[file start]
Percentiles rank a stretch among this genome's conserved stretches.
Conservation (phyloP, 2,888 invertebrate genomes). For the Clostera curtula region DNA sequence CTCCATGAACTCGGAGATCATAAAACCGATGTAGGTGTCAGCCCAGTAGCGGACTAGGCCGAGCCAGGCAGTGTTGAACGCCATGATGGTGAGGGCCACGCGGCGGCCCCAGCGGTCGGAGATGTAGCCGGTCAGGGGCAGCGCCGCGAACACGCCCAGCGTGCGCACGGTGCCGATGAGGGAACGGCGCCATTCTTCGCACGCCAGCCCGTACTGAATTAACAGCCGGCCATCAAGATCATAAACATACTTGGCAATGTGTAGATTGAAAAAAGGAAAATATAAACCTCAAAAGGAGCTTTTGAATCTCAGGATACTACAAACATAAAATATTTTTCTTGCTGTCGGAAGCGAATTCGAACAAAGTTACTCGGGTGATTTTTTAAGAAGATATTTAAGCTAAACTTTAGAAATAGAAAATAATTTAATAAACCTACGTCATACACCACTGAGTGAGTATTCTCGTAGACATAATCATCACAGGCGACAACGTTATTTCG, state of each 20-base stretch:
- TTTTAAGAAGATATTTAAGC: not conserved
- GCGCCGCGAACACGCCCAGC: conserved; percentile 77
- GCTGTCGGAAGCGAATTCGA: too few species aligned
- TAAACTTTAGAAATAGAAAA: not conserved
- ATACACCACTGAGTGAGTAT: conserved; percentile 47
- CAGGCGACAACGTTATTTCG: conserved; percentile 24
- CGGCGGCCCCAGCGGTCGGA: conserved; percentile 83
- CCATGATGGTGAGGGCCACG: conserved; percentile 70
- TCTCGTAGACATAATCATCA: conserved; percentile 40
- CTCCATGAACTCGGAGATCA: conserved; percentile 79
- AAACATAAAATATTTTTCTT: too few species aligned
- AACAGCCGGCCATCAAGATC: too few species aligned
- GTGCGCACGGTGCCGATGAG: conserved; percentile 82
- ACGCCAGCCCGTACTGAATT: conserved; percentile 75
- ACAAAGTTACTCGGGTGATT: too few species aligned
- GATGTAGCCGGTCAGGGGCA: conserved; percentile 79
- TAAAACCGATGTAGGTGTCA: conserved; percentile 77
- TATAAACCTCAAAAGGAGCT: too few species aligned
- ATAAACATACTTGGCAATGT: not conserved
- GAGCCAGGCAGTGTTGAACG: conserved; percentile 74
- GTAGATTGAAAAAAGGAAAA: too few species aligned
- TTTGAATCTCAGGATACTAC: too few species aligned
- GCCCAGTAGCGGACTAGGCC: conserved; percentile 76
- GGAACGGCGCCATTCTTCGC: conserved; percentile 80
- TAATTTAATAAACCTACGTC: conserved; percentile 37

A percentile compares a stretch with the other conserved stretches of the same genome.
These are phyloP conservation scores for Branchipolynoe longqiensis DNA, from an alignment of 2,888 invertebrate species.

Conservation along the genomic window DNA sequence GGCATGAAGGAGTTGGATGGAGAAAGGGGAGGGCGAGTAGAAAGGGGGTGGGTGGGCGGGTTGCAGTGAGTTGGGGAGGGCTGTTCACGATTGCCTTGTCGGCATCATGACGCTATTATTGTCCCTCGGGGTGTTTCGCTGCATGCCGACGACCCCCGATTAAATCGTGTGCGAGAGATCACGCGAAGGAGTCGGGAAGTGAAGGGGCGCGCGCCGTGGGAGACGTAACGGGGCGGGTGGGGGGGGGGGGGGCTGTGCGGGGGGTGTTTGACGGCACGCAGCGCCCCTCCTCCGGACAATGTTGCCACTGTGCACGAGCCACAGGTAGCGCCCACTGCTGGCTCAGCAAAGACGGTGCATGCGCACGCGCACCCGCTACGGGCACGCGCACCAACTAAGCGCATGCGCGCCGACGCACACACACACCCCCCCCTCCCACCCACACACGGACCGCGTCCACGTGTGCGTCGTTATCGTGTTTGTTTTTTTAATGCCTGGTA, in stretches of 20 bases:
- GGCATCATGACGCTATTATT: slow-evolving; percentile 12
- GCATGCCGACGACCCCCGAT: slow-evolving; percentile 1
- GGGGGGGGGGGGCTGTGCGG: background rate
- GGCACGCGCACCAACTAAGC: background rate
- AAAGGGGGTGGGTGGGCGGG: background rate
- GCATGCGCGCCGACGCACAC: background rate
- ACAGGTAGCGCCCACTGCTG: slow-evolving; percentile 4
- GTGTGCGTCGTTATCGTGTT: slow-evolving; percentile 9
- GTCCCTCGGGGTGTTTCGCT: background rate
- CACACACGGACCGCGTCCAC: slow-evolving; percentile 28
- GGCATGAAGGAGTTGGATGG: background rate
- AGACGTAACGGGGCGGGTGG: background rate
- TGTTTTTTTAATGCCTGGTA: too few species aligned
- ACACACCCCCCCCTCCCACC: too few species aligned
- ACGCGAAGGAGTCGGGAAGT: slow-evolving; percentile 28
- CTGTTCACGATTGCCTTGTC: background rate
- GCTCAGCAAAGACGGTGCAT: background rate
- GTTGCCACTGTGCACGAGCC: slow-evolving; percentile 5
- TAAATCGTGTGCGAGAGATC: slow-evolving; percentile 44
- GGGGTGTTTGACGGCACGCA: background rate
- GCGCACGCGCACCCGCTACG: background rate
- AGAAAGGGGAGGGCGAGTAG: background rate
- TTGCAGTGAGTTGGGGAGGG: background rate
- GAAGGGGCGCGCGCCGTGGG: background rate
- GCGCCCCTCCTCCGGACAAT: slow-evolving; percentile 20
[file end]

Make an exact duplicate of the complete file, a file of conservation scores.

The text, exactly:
Percentiles rank a stretch among this genome's conserved stretches.
Conservation (phyloP, 2,888 invertebrate genomes). For the Clostera curtula region DNA sequence CTCCATGAACTCGGAGATCATAAAACCGATGTAGGTGTCAGCCCAGTAGCGGACTAGGCCGAGCCAGGCAGTGTTGAACGCCATGATGGTGAGGGCCACGCGGCGGCCCCAGCGGTCGGAGATGTAGCCGGTCAGGGGCAGCGCCGCGAACACGCCCAGCGTGCGCACGGTGCCGATGAGGGAACGGCGCCATTCTTCGCACGCCAGCCCGTACTGAATTAACAGCCGGCCATCAAGATCATAAACATACTTGGCAATGTGTAGATTGAAAAAAGGAAAATATAAACCTCAAAAGGAGCTTTTGAATCTCAGGATACTACAAACATAAAATATTTTTCTTGCTGTCGGAAGCGAATTCGAACAAAGTTACTCGGGTGATTTTTTAAGAAGATATTTAAGCTAAACTTTAGAAATAGAAAATAATTTAATAAACCTACGTCATACACCACTGAGTGAGTATTCTCGTAGACATAATCATCACAGGCGACAACGTTATTTCG, state of each 20-base stretch:
- TTTTAAGAAGATATTTAAGC: not conserved
- GCGCCGCGAACACGCCCAGC: conserved; percentile 77
- GCTGTCGGAAGCGAATTCGA: too few species aligned
- TAAACTTTAGAAATAGAAAA: not conserved
- ATACACCACTGAGTGAGTAT: conserved; percentile 47
- CAGGCGACAACGTTATTTCG: conserved; percentile 24
- CGGCGGCCCCAGCGGTCGGA: conserved; percentile 83
- CCATGATGGTGAGGGCCACG: conserved; percentile 70
- TCTCGTAGACATAATCATCA: conserved; percentile 40
- CTCCATGAACTCGGAGATCA: conserved; percentile 79
- AAACATAAAATATTTTTCTT: too few species aligned
- AACAGCCGGCCATCAAGATC: too few species aligned
- GTGCGCACGGTGCCGATGAG: conserved; percentile 82
- ACGCCAGCCCGTACTGAATT: conserved; percentile 75
- ACAAAGTTACTCGGGTGATT: too few species aligned
- GATGTAGCCGGTCAGGGGCA: conserved; percentile 79
- TAAAACCGATGTAGGTGTCA: conserved; percentile 77
- TATAAACCTCAAAAGGAGCT: too few species aligned
- ATAAACATACTTGGCAATGT: not conserved
- GAGCCAGGCAGTGTTGAACG: conserved; percentile 74
- GTAGATTGAAAAAAGGAAAA: too few species aligned
- TTTGAATCTCAGGATACTAC: too few species aligned
- GCCCAGTAGCGGACTAGGCC: conserved; percentile 76
- GGAACGGCGCCATTCTTCGC: conserved; percentile 80
- TAATTTAATAAACCTACGTC: conserved; percentile 37

A percentile compares a stretch with the other conserved stretches of the same genome.
These are phyloP conservation scores for Branchipolynoe longqiensis DNA, from an alignment of 2,888 invertebrate species.

Conservation along the genomic window DNA sequence GGCATGAAGGAGTTGGATGGAGAAAGGGGAGGGCGAGTAGAAAGGGGGTGGGTGGGCGGGTTGCAGTGAGTTGGGGAGGGCTGTTCACGATTGCCTTGTCGGCATCATGACGCTATTATTGTCCCTCGGGGTGTTTCGCTGCATGCCGACGACCCCCGATTAAATCGTGTGCGAGAGATCACGCGAAGGAGTCGGGAAGTGAAGGGGCGCGCGCCGTGGGAGACGTAACGGGGCGGGTGGGGGGGGGGGGGGCTGTGCGGGGGGTGTTTGACGGCACGCAGCGCCCCTCCTCCGGACAATGTTGCCACTGTGCACGAGCCACAGGTAGCGCCCACTGCTGGCTCAGCAAAGACGGTGCATGCGCACGCGCACCCGCTACGGGCACGCGCACCAACTAAGCGCATGCGCGCCGACGCACACACACACCCCCCCCTCCCACCCACACACGGACCGCGTCCACGTGTGCGTCGTTATCGTGTTTGTTTTTTTAATGCCTGGTA, in stretches of 20 bases:
- GGCATCATGACGCTATTATT: slow-evolving; percentile 12
- GCATGCCGACGACCCCCGAT: slow-evolving; percentile 1
- GGGGGGGGGGGGCTGTGCGG: background rate
- GGCACGCGCACCAACTAAGC: background rate
- AAAGGGGGTGGGTGGGCGGG: background rate
- GCATGCGCGCCGACGCACAC: background rate
- ACAGGTAGCGCCCACTGCTG: slow-evolving; percentile 4
- GTGTGCGTCGTTATCGTGTT: slow-evolving; percentile 9
- GTCCCTCGGGGTGTTTCGCT: background rate
- CACACACGGACCGCGTCCAC: slow-evolving; percentile 28
- GGCATGAAGGAGTTGGATGG: background rate
- AGACGTAACGGGGCGGGTGG: background rate
- TGTTTTTTTAATGCCTGGTA: too few species aligned
- ACACACCCCCCCCTCCCACC: too few species aligned
- ACGCGAAGGAGTCGGGAAGT: slow-evolving; percentile 28
- CTGTTCACGATTGCCTTGTC: background rate
- GCTCAGCAAAGACGGTGCAT: background rate
- GTTGCCACTGTGCACGAGCC: slow-evolving; percentile 5
- TAAATCGTGTGCGAGAGATC: slow-evolving; percentile 44
- GGGGTGTTTGACGGCACGCA: background rate
- GCGCACGCGCACCCGCTACG: background rate
- AGAAAGGGGAGGGCGAGTAG: background rate
- TTGCAGTGAGTTGGGGAGGG: background rate
- GAAGGGGCGCGCGCCGTGGG: background rate
- GCGCCCCTCCTCCGGACAAT: slow-evolving; percentile 20